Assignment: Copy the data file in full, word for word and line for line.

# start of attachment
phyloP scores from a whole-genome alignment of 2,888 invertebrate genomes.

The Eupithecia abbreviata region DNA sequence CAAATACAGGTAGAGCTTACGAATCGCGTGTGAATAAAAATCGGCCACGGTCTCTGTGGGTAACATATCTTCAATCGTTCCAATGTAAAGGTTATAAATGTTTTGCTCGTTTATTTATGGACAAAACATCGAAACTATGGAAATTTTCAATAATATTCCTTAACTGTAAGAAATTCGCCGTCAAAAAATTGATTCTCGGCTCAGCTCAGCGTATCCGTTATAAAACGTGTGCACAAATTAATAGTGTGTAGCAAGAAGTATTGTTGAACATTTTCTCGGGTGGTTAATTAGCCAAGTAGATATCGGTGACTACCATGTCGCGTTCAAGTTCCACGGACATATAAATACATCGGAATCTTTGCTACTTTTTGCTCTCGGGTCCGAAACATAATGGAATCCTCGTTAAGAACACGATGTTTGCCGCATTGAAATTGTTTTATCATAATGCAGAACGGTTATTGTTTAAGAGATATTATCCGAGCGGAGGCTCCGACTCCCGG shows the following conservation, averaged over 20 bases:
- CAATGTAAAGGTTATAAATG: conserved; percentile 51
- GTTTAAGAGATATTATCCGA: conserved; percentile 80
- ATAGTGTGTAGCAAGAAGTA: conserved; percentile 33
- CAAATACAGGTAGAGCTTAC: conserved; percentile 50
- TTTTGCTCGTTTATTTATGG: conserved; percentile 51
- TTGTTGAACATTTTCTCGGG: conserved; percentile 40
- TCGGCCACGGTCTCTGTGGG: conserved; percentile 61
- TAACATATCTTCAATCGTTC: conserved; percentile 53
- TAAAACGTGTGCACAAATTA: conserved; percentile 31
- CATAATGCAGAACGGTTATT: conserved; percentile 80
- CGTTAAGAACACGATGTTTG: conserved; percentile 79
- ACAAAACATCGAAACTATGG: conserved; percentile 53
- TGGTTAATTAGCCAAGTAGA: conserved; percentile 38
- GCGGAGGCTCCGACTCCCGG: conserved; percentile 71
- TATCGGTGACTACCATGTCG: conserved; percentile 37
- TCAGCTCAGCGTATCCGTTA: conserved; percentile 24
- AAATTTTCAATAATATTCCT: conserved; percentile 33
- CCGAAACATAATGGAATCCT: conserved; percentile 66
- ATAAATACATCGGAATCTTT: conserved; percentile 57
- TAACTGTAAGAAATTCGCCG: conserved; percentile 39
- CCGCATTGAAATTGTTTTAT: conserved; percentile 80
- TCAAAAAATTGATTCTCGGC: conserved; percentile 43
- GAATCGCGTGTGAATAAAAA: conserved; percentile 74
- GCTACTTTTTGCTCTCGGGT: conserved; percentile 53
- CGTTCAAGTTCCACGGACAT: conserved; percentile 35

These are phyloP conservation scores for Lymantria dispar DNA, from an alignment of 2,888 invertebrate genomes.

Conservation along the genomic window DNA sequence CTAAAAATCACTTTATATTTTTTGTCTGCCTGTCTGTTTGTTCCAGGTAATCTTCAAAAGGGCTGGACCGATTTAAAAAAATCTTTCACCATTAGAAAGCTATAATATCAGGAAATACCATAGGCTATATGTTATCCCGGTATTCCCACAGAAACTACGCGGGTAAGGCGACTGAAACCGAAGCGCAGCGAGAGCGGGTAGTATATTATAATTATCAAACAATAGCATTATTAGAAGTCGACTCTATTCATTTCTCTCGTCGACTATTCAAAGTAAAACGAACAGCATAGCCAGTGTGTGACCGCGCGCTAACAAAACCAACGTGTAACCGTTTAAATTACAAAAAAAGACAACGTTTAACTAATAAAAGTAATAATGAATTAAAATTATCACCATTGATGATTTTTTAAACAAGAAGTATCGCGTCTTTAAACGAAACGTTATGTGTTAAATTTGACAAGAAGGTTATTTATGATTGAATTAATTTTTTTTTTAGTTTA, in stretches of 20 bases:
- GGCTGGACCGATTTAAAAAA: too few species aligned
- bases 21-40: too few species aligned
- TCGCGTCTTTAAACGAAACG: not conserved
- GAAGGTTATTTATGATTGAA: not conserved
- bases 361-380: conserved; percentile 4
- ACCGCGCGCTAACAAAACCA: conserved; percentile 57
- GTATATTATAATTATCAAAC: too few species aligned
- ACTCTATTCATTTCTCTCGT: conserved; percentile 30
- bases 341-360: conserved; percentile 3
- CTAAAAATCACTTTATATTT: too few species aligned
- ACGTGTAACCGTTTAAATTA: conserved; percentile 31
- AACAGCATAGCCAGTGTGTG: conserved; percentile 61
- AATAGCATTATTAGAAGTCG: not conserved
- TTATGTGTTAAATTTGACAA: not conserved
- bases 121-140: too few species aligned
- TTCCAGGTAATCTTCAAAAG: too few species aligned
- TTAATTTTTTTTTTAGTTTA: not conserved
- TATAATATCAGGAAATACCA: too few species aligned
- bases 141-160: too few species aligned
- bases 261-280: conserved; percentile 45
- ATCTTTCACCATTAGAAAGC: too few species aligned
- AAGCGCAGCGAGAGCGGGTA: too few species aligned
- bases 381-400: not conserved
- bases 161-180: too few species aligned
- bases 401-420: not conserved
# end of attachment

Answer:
phyloP scores from a whole-genome alignment of 2,888 invertebrate genomes.

The Eupithecia abbreviata region DNA sequence CAAATACAGGTAGAGCTTACGAATCGCGTGTGAATAAAAATCGGCCACGGTCTCTGTGGGTAACATATCTTCAATCGTTCCAATGTAAAGGTTATAAATGTTTTGCTCGTTTATTTATGGACAAAACATCGAAACTATGGAAATTTTCAATAATATTCCTTAACTGTAAGAAATTCGCCGTCAAAAAATTGATTCTCGGCTCAGCTCAGCGTATCCGTTATAAAACGTGTGCACAAATTAATAGTGTGTAGCAAGAAGTATTGTTGAACATTTTCTCGGGTGGTTAATTAGCCAAGTAGATATCGGTGACTACCATGTCGCGTTCAAGTTCCACGGACATATAAATACATCGGAATCTTTGCTACTTTTTGCTCTCGGGTCCGAAACATAATGGAATCCTCGTTAAGAACACGATGTTTGCCGCATTGAAATTGTTTTATCATAATGCAGAACGGTTATTGTTTAAGAGATATTATCCGAGCGGAGGCTCCGACTCCCGG shows the following conservation, averaged over 20 bases:
- CAATGTAAAGGTTATAAATG: conserved; percentile 51
- GTTTAAGAGATATTATCCGA: conserved; percentile 80
- ATAGTGTGTAGCAAGAAGTA: conserved; percentile 33
- CAAATACAGGTAGAGCTTAC: conserved; percentile 50
- TTTTGCTCGTTTATTTATGG: conserved; percentile 51
- TTGTTGAACATTTTCTCGGG: conserved; percentile 40
- TCGGCCACGGTCTCTGTGGG: conserved; percentile 61
- TAACATATCTTCAATCGTTC: conserved; percentile 53
- TAAAACGTGTGCACAAATTA: conserved; percentile 31
- CATAATGCAGAACGGTTATT: conserved; percentile 80
- CGTTAAGAACACGATGTTTG: conserved; percentile 79
- ACAAAACATCGAAACTATGG: conserved; percentile 53
- TGGTTAATTAGCCAAGTAGA: conserved; percentile 38
- GCGGAGGCTCCGACTCCCGG: conserved; percentile 71
- TATCGGTGACTACCATGTCG: conserved; percentile 37
- TCAGCTCAGCGTATCCGTTA: conserved; percentile 24
- AAATTTTCAATAATATTCCT: conserved; percentile 33
- CCGAAACATAATGGAATCCT: conserved; percentile 66
- ATAAATACATCGGAATCTTT: conserved; percentile 57
- TAACTGTAAGAAATTCGCCG: conserved; percentile 39
- CCGCATTGAAATTGTTTTAT: conserved; percentile 80
- TCAAAAAATTGATTCTCGGC: conserved; percentile 43
- GAATCGCGTGTGAATAAAAA: conserved; percentile 74
- GCTACTTTTTGCTCTCGGGT: conserved; percentile 53
- CGTTCAAGTTCCACGGACAT: conserved; percentile 35

These are phyloP conservation scores for Lymantria dispar DNA, from an alignment of 2,888 invertebrate genomes.

Conservation along the genomic window DNA sequence CTAAAAATCACTTTATATTTTTTGTCTGCCTGTCTGTTTGTTCCAGGTAATCTTCAAAAGGGCTGGACCGATTTAAAAAAATCTTTCACCATTAGAAAGCTATAATATCAGGAAATACCATAGGCTATATGTTATCCCGGTATTCCCACAGAAACTACGCGGGTAAGGCGACTGAAACCGAAGCGCAGCGAGAGCGGGTAGTATATTATAATTATCAAACAATAGCATTATTAGAAGTCGACTCTATTCATTTCTCTCGTCGACTATTCAAAGTAAAACGAACAGCATAGCCAGTGTGTGACCGCGCGCTAACAAAACCAACGTGTAACCGTTTAAATTACAAAAAAAGACAACGTTTAACTAATAAAAGTAATAATGAATTAAAATTATCACCATTGATGATTTTTTAAACAAGAAGTATCGCGTCTTTAAACGAAACGTTATGTGTTAAATTTGACAAGAAGGTTATTTATGATTGAATTAATTTTTTTTTTAGTTTA, in stretches of 20 bases:
- GGCTGGACCGATTTAAAAAA: too few species aligned
- bases 21-40: too few species aligned
- TCGCGTCTTTAAACGAAACG: not conserved
- GAAGGTTATTTATGATTGAA: not conserved
- bases 361-380: conserved; percentile 4
- ACCGCGCGCTAACAAAACCA: conserved; percentile 57
- GTATATTATAATTATCAAAC: too few species aligned
- ACTCTATTCATTTCTCTCGT: conserved; percentile 30
- bases 341-360: conserved; percentile 3
- CTAAAAATCACTTTATATTT: too few species aligned
- ACGTGTAACCGTTTAAATTA: conserved; percentile 31
- AACAGCATAGCCAGTGTGTG: conserved; percentile 61
- AATAGCATTATTAGAAGTCG: not conserved
- TTATGTGTTAAATTTGACAA: not conserved
- bases 121-140: too few species aligned
- TTCCAGGTAATCTTCAAAAG: too few species aligned
- TTAATTTTTTTTTTAGTTTA: not conserved
- TATAATATCAGGAAATACCA: too few species aligned
- bases 141-160: too few species aligned
- bases 261-280: conserved; percentile 45
- ATCTTTCACCATTAGAAAGC: too few species aligned
- AAGCGCAGCGAGAGCGGGTA: too few species aligned
- bases 381-400: not conserved
- bases 161-180: too few species aligned
- bases 401-420: not conserved